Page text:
Tuesday, June 12, 2012

Our Black Year by Maggie Anderson


I learned about this book when I attended the book signing at Overdue Recognition Art Gallery several months ago. “Our Black Year: One Family’s Quest to Buy Black in America’s Racially Divided Economy” is the story of a Chicago couple that attempted to shop only black owned business for a year (2009) and document the experience. They eventually named their project the Empowerment Experiment and before I finished the book, I knew I’d be participating.

Reading this book was eye opening to say the least. It contained quite a bit about the history of Chicago (more than I wanted to find here) but it also documented the history on the rise and fall of black businesses in general. Although I never made the connection, I wasn’t surprised to learn how the trickle-down effect of race relations in this country in still impacting potential black business owners today. But it is noted that we also have ourselves to blame.

This book addresses failed attempts to promote the growth of businesses in the black community, the reputation that precedes black businesses, and ways money is leaking out of the community. I commend the author for not only identifying the problem but for also proposing solutions along with a list of resources included in the back of the book.

Although she knew the experiment would be challenging, the author was not prepared for the lifestyle change that would come with this undertaking. There were many products and services that were not provided by black business owners. But even having to compromise their diet did not prevent this family from following through on their one year commitment.

The takeaway message is that Maggie Anderson doesn’t expect anyone to do what she did. She just wants us to do more than we’re doing. And doing a little more could mean a change in the lives of an entire generation.

 “There is a flood of data about problems in the black community…….but there is nothing about the fact that outsiders own most of the thriving businesses in black neighborhoods.”


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6 comments:

Sidne said...

I so understand this book although i must admit I think mine would be more on point. I am constantly saying this over and over and over again to my family, friends, and the teens i mentor the importance of we as a people buy from our own, and why it's a economic think. let me stop before i start venting here. definitely going to go out and get this book.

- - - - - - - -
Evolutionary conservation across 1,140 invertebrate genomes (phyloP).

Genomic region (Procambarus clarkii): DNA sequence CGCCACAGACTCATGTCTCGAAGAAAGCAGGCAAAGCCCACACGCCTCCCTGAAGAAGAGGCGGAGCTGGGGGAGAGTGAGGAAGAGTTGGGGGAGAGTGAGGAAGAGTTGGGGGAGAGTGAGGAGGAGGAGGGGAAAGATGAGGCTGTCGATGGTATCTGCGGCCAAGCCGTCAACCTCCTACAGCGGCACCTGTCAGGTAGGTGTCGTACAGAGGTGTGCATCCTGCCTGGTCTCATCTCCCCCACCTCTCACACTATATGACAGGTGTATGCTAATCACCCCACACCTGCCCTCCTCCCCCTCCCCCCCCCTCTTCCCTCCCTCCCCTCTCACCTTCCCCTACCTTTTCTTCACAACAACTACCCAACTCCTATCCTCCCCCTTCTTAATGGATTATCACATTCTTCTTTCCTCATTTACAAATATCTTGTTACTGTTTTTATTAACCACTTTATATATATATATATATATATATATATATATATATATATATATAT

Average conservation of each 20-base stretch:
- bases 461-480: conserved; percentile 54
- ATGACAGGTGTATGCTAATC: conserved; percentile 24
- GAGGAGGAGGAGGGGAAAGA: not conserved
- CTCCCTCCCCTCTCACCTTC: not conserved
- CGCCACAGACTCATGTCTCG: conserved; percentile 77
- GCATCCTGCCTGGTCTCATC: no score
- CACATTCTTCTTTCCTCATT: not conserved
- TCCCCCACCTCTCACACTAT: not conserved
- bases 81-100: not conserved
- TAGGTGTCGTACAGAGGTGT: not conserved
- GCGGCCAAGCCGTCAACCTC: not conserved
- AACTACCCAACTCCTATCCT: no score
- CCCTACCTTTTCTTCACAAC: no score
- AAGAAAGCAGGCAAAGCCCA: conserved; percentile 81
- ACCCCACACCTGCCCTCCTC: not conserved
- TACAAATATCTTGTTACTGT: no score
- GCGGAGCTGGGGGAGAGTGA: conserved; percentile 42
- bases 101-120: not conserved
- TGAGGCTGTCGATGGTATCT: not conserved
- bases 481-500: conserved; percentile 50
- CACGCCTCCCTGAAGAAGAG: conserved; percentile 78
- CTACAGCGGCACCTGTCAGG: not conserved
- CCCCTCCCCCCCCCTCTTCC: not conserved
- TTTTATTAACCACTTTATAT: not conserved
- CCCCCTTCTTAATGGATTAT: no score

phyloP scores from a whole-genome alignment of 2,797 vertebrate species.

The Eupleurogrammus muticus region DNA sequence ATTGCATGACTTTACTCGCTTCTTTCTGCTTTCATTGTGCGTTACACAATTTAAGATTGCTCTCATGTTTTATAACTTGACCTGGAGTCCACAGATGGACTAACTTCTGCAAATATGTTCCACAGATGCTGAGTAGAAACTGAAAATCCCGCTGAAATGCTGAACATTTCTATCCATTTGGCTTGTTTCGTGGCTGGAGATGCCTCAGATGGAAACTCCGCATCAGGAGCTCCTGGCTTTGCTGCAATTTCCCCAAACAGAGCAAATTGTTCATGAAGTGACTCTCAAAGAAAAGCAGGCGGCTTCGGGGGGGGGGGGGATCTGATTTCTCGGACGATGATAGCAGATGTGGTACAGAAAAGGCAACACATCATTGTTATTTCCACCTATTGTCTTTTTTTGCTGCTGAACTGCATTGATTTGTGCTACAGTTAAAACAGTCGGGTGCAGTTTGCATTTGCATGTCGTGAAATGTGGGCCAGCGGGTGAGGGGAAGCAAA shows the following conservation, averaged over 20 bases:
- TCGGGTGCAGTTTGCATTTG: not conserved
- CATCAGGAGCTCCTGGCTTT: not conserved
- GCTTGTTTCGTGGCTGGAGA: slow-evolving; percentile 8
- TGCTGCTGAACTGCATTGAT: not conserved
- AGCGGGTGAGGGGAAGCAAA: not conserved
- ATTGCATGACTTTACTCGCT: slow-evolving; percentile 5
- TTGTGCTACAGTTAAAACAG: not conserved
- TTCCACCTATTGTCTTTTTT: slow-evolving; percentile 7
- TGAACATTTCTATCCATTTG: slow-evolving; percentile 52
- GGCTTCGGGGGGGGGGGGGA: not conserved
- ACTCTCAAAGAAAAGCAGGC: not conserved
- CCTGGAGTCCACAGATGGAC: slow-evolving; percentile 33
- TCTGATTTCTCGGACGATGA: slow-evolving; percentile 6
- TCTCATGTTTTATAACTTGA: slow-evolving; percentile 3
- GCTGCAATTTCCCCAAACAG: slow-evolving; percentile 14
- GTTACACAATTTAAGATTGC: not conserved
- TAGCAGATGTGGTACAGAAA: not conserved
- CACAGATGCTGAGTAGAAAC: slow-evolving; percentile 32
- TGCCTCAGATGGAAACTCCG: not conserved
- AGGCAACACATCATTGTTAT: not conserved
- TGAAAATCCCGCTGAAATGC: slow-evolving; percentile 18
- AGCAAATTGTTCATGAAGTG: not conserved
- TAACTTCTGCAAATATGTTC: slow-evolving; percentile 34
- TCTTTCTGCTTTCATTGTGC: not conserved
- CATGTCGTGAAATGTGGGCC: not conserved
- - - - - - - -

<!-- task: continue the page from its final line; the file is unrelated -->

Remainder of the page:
Shannon @ Reading Has Purpose said...

Reading this made me think about where I spend my money. I'm now more aware and even have a list of black owned businesses where I live.

Shan said...

This sounds really interesting. I try hard to buy Canadian and that's a difficult thing to do even though it's Canada! So I can imagine how difficult it would be to only shop from black owned businesses.

My husband and I always talking about the fact that all of the Caribbean stores we shop at aren't owned by people from the Caribbean. I hope I can find this book, I look forward to reading the solutions and resources that she has.

Shannon @ Reading Has Purpose said...

Now that you mention it, I never really paid attention to whether or not things I've purchased are made in America.

Maggie came up with very creative ways to purchase black owned. There wasn't a black owned gas station near them so they bought a gift certificate from a gas station that was black owned and could use it at the gas station near their home.

Think-About-It said...

"..we have ourselves to blame". I struggle with that because we all have the power to uplift each other economically, & even socially. However, it appears to be a challenge. I came to the conclusion that our disadvantage is rooted in the fact that we do not pass around important pieces of information about how the world works (e.g. this book), early enough.
You blogging about this book is great.

Shannon @ Reading Has Purpose said...

Welcome! You hit the nail on the head. Yes, we do "have the power to uplift each other" and when we don't do that, e.g. buying black owned, we are part the problem.

One of my favorite quotes, "The first power we have is knowledge." Which is why I primarily read non-fiction.